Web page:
If you are a seasoned cyclist or just someone who just enjoys cycling to work, it doesn’t matter, there will be something of value in this blog for you.
The blog explains some of the most common muscle and joint injuries associated with cycling. Especially the type of injuries that aren’t related to crashes, collisions or falls. It will outline what to do when you have an injury, it will explain when you need to seek help, and it will help you with injury prevention.
There are potentially many different causes of injury. It can be down to lack of experience or environmental hazards; it can also be down to rider errors, lack of self-care, overuse, or inadequate equipment.
Shoulder injuries are common and mostly caused by athletic activities that involve excessive, repetitive, overhead motion, such as swimming, tennis, pitching, and weightlifting. However, they can also occur due to everyday activities such gardening and hanging curtains.
How do you know you have shoulder injuries? The most obvious sign is pain. Just like any other injury, if you are experiencing pain in shoulder you should consider the fact that you may have a shoulder injury. While pain can be a hallmark of shoulder injury, there are instances where injury is present without pain, particularly in chronic cases. Other signs and symptoms of shoulder injury include, but not limited to:
Stiffness. Is your shoulder stiff? Can you rotate your arm in all the normal positions?
Laxity. Does it feel like your shoulder could pop out or slide out of the socket?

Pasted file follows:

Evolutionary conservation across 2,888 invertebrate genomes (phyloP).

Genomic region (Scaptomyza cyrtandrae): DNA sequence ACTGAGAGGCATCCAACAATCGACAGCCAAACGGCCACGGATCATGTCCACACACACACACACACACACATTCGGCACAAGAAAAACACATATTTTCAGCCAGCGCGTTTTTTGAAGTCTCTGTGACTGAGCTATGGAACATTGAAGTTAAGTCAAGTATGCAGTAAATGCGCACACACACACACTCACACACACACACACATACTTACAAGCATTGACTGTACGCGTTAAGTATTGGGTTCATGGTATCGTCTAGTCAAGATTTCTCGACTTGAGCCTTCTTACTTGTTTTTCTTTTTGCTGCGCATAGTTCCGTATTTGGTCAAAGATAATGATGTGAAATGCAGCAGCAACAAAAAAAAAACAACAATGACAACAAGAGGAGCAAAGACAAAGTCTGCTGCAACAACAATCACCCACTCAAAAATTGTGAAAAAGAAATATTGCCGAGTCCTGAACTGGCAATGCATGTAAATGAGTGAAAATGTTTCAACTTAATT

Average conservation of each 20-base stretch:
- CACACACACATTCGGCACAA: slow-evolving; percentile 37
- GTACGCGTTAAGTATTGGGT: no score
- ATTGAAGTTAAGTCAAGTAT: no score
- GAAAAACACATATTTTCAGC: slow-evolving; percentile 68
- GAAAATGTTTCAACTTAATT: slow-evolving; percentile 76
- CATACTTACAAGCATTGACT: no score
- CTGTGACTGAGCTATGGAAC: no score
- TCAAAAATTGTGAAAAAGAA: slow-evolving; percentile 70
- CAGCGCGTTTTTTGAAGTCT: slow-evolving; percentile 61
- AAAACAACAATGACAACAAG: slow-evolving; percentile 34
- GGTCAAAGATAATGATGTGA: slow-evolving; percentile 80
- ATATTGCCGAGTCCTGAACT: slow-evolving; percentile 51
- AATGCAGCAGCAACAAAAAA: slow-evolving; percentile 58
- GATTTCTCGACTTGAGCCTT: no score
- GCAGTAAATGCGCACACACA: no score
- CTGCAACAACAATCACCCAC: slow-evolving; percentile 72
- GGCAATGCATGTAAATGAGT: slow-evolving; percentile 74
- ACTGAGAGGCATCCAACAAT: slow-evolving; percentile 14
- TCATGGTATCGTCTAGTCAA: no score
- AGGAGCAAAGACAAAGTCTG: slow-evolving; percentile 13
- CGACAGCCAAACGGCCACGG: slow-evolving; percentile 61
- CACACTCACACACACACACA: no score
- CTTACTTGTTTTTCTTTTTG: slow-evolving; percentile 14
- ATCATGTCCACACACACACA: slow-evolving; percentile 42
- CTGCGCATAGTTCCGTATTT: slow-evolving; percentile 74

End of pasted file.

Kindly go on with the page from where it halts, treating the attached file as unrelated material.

Weakness. Do you lack the strength in your shoulder to carry out your daily activities?
Persistent tingling or numbness in your upper limb
Fibromyalgia is a chronic condition. It can affect the whole body, especially causing pain to the muscles and skeleton.
It is often accompanied by other functional symptoms such as fatigue, sleep, memory and mood issues. Although the cause is unknown, there is some agreement on three main factors that come together to trigger it. These are genetics, trauma (Physical or Emotional), and infections.
Researchers have come to believe that fibromyalgia results from repeated nerve stimulation. This causes the brain to have abnormally high levels of certain signalling chemicals (neurotransmitters).
This, coupled with the memory and increased sensitivity that the brain’s pain receptors can cause, lead to a higher and longer reaction to pain signals.
The main risk factors for fibromyalgia are female gender (more women than men are affected).
Having a family history of the condition or rheumatoid arthritis also pose a threat.